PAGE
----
Stages of Hodgkin lymphoma

Physicians use Roman numerals I (one), II (two), III (three) and IV (four) to name the stages of Hodgkin lymphoma. Stage I is the least advanced, and stage IV is the most advanced. All stages can be treated, and even advanced Hodgkin lymphoma can often be put into remission.

  • Stage I: Cancer is only in one group of lymph nodes or is only in one place outside your lymph system.
  • Stage II: Cancer is in two or more groups of lymph nodes, both above or both below your diaphragm. Cancer can also be in one organ and in lymph nodes in the same area (it can also be in other lymph nodes on the same side of your diaphragm).
  • Stage III: Cancer is in lymph nodes on both sides of your diaphragm.
  • Stage IV: Cancer has spread beyond your lymph nodes to other parts of your body, like your bone marrow, lungs or liver.

Physicians may also add a letter after your stage to describe more about your disease.

  • A (as in “stage IA”) means you do not have symptoms.
  • B (as in “stage IB”) means you have B symptoms: fever, weight loss or night sweats.
  • E (as in “stage IIIE”) means your cancer is outside your lymph system (extranodal).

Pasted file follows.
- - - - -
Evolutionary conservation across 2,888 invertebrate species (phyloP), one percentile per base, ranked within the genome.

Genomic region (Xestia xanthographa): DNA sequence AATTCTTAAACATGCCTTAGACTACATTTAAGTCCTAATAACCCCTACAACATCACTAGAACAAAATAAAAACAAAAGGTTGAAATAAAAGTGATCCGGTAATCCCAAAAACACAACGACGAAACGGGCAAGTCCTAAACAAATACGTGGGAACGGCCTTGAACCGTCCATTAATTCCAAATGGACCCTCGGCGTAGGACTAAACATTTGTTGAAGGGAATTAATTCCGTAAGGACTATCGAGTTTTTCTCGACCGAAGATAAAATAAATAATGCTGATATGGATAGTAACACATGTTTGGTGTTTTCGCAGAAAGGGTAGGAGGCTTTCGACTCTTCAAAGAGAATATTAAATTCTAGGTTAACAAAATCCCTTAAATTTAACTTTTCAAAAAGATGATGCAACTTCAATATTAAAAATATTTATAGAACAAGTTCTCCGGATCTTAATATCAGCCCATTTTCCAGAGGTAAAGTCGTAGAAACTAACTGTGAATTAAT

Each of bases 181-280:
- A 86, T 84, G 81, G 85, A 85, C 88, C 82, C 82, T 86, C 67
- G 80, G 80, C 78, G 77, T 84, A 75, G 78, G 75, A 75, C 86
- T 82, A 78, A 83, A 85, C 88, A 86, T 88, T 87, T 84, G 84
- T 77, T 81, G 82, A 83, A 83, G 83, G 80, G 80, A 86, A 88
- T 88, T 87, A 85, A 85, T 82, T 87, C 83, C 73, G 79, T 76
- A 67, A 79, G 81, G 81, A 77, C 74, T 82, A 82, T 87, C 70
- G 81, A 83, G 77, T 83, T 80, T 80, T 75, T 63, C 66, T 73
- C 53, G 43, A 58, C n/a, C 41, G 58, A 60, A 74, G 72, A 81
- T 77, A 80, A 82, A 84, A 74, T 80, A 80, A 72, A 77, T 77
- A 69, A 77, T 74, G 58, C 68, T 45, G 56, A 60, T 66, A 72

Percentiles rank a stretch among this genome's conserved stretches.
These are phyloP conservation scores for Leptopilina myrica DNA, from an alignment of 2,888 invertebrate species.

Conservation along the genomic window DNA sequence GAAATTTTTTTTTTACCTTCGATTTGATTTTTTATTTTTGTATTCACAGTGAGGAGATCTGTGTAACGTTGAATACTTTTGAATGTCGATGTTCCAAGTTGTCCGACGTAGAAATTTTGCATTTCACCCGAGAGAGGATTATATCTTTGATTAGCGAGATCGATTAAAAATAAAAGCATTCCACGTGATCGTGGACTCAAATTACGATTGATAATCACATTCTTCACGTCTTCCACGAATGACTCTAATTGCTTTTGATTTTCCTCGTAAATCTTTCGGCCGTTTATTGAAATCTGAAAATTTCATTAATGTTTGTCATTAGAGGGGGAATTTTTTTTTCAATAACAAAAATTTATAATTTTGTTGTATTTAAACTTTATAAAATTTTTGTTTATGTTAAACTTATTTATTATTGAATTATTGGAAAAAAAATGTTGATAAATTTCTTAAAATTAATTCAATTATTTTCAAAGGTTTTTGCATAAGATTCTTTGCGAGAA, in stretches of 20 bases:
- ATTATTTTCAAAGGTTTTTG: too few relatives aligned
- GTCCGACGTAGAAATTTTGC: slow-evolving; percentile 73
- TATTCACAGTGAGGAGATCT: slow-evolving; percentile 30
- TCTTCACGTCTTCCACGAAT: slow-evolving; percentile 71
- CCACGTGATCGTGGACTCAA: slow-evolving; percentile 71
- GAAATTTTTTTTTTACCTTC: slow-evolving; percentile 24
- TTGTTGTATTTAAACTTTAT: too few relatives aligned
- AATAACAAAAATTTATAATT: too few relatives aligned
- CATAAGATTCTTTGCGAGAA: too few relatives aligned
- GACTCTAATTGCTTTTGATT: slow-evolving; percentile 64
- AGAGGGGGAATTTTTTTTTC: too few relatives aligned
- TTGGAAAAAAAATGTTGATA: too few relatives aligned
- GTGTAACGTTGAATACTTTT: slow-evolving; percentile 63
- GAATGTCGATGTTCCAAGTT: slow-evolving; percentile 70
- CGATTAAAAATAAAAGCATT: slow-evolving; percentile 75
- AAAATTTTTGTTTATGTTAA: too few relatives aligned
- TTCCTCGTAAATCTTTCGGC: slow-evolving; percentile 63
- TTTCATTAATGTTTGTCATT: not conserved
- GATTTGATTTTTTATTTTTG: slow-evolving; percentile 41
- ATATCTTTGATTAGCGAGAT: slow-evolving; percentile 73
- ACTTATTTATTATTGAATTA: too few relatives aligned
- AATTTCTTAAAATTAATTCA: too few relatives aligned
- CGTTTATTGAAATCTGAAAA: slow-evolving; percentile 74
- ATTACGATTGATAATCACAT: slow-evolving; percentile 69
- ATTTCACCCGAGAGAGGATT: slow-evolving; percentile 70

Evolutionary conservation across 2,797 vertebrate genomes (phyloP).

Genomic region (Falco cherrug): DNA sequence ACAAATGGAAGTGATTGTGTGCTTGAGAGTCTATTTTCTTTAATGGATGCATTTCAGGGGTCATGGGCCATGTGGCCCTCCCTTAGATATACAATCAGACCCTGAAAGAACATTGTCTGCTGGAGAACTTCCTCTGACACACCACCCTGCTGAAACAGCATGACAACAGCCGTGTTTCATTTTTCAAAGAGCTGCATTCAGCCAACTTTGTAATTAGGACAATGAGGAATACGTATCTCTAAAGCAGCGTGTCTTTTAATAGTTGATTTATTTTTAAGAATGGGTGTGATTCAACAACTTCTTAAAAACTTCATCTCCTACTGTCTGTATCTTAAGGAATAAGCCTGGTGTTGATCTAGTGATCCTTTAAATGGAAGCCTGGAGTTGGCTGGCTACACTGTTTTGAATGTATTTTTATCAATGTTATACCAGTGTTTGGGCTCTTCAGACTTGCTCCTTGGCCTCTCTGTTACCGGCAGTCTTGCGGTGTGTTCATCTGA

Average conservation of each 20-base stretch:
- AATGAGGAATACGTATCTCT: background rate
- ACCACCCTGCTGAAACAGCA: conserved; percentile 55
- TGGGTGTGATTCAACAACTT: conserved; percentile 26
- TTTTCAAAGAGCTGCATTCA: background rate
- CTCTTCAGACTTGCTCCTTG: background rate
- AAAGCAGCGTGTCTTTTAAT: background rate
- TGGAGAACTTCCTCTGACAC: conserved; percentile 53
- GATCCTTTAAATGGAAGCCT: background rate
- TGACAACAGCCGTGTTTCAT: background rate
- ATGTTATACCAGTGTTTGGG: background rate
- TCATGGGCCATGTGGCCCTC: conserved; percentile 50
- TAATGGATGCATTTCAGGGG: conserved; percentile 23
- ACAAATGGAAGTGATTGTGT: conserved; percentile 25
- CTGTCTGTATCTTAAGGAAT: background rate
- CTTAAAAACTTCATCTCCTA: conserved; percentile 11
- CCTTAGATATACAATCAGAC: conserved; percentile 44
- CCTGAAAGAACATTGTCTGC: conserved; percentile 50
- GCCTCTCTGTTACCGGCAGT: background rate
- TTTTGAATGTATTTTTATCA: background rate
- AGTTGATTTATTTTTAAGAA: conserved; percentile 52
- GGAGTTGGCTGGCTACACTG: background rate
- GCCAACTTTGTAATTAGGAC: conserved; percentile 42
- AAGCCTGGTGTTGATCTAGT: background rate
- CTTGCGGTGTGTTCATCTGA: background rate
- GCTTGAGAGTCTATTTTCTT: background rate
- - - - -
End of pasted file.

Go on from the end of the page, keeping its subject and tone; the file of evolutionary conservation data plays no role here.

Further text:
• S (as in “stage IIIS”) means the cancer is in your spleen.

To understand your lymphoma and recommend the best treatment for you, your physician will think about many things, such as whether you have:

  • A tumor in your chest bigger than a certain size
  • Cancer in an organ other than your lymph nodes
  • Three or more lymph nodes with cancer
  • A high sedimentation rate (your red blood cells settle quickly to the bottom of a test tube in a sample of your blood)
  • Certain levels of blood albumin, hemoglobin, white blood cells and lymphocytes

If your lymphoma comes back after treatment, it is called recurrent or relapsed. Your physician will ask for imaging tests or other tests to restage it. After restaging, your physician will work with you to make a new personalized treatment plan for your situation.